There is something unselfish in praise. You can suppose prayer to have selfishness in it, and the Lord does not object to a kind of selfishness in our prayers ; that is, our seeking that we ourselves may be receivers of His blessing. But praise is more unselfish, more heaven-like, more, therefore, like Jesus ; it is a giving forth of what we have received. And further, only sing praise truly, and there will be little discontent. Is there a better remedy for discontent than praise, true praise? Where are your murmurs when you are singing praise? Oh, if those that fret and are discontented at little things, or at great things, would only substitute praise, they would soon know it is good to give thanks. Praise is sanctifying: praise chases away hard thoughts of God, which even good men often call 'infirmities,' but which are really downright corruption, and dishonouring to God, as much as were the murmurs in the camp of Israel.
Thirdly, And then praise is 'comely.' You will at once own that praise is very becoming. Only withhold it, and you will see at once what a position you are in. Would it be grateful ? Would you feel as if you were putting yourself in a right position? A good man once said, in a tone of sarcasm, 'I think some Christian people are going to make heaven the place of gratitude, and mean to keep all their gratitude till they get there, they show so little here.' Praise is comely. Then to withhold it is most unseemly. Most unseemly in any circumstances ; for, whatever may be your position as a saint of God, or your position in the world, whatever may be your afflictions, or whatever your circumstances, praise is still comely. Every saint is expected in all circumstances to be able to praise continually. Yet it is not the case that all saints always do. One of our old Scotch writers, John Livingstone, said in his day, 'A line of praise is worth a page of prayer,' because he found it such a rare thing. Do you think he exaggerated? He wished to stir up believers to praise more. And you notice in the Book of Psalms, as it gets near its close, prayer is almost forgotten ; the four last psalms are a joyous burst of praise. The stream when it is just about to join the ocean is all praise, praise to God.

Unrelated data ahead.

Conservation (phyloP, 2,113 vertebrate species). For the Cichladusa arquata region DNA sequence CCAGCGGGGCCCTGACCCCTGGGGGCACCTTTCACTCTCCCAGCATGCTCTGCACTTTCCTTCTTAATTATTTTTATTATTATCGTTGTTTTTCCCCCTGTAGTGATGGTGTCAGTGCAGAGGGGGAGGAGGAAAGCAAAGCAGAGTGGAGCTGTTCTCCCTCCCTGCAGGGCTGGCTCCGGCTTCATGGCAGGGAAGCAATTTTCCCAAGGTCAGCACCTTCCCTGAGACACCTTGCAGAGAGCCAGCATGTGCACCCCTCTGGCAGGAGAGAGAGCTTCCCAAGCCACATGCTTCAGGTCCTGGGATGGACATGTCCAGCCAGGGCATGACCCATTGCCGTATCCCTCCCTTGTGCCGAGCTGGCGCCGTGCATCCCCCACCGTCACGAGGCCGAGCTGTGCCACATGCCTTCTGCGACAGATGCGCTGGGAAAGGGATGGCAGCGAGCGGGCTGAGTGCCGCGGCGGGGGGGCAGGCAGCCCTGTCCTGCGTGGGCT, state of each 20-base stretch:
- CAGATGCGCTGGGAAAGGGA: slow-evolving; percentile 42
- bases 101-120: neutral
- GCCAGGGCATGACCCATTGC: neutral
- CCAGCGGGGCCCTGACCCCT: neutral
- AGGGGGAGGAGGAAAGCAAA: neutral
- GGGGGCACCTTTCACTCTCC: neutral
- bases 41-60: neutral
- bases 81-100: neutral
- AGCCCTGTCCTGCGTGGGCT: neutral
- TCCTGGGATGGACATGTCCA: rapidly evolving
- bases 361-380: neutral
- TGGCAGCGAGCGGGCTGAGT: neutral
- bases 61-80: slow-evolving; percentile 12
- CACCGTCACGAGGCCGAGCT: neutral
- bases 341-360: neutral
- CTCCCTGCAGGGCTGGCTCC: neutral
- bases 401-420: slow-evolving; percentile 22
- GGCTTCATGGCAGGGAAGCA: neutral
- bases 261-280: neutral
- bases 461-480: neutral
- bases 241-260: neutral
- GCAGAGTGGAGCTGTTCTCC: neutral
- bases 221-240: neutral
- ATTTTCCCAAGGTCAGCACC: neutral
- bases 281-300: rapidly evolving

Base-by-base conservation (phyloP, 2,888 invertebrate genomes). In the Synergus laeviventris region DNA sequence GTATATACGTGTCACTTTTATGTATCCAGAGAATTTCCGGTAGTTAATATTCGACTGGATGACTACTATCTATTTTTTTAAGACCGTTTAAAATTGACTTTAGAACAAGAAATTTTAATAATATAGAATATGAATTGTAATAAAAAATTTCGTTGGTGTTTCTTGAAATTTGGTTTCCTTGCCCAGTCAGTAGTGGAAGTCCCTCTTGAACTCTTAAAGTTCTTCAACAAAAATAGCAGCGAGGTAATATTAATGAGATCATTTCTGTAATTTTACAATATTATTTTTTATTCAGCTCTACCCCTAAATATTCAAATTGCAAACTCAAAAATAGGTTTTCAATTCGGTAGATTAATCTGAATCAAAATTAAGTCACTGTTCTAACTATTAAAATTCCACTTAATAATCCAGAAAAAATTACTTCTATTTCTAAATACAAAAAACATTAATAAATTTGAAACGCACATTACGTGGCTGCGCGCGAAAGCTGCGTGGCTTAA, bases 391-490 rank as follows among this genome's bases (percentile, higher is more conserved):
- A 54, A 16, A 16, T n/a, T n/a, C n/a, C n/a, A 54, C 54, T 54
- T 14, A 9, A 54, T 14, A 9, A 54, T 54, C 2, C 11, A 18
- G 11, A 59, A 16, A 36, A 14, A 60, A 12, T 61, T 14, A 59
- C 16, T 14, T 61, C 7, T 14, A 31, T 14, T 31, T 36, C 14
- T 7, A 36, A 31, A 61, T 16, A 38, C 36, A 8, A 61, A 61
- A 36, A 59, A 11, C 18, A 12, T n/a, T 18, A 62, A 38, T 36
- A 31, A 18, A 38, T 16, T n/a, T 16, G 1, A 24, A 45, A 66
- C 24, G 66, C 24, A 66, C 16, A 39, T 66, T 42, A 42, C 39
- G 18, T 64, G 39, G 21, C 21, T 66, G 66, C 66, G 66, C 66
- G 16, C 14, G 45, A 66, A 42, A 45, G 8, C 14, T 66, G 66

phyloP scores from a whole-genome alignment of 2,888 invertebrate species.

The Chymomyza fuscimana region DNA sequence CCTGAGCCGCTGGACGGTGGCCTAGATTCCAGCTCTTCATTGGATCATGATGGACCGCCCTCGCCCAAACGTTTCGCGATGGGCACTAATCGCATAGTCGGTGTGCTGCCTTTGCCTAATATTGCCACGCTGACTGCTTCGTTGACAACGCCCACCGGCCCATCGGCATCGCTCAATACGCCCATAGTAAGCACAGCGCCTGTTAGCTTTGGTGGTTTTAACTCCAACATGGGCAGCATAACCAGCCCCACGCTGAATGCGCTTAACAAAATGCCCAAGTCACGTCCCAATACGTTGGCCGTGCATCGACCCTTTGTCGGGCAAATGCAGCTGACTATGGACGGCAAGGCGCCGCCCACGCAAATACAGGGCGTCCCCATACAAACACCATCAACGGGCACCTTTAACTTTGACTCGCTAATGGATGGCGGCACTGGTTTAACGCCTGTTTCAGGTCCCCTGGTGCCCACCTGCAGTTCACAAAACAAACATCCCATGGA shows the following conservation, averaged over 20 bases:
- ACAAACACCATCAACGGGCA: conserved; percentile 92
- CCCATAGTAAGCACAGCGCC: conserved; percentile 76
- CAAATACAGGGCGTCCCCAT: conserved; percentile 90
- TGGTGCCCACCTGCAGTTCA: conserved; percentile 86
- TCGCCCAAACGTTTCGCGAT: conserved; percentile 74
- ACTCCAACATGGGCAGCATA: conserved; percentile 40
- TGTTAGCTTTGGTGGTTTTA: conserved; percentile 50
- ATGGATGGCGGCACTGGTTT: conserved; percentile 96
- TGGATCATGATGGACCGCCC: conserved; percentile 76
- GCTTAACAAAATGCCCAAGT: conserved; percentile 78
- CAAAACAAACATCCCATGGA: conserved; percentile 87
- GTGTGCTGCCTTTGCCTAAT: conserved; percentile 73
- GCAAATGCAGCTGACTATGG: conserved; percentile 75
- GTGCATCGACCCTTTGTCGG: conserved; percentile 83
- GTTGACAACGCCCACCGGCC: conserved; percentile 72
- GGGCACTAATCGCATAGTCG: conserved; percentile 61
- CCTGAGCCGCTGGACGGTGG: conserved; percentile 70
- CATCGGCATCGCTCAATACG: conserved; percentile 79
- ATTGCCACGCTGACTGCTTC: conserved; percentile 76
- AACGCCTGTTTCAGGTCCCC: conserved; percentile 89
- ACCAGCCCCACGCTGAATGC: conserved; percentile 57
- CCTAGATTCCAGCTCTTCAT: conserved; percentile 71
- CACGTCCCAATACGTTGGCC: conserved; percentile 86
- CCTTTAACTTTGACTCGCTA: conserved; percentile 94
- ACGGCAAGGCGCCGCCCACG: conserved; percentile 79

Let me say farther, Are you afflicted? You cannot do wrong in singing praise. It is told of a Welsh girl that her father had died, and the mother came out of the room weeping. The child said, 'Mother, what is the matter?' 'Oh, what shall I do, my child? oh, what shall I do?' 'Mother, what is the matter? 'Your father is dead, child, and what shall I do? ' The child looked up in the mother's face, and said, 'Mother, praise the Lord, praise the Lord.' The mother was reproved : she went away and she tried to praise ; she began to praise the Lord for what was left, and as she began to praise the Lord for what was left to her, she soon found that the burden of her heart was lifted off. The Lord was left ; the Lord with all His grace was still her possession. She was in the position of Habakkuk, who sings, 'Though the fig-tree shall not blossom, neither shall fruit be in the vines ; the labour of the olive shall fail, and the fields shall yield no meat; the flock shall be cut off from the fold, and there be no herd in the stalls ; yet I will rejoice in the Lord, I will joy in the God of my salvation.' And then he inscribed his song, ' To the chief singer upon my stringed instruments.' Is not that a pattern for us? Afflicted one, praise the Lord, and tell your afflicted friends to try to praise the Lord.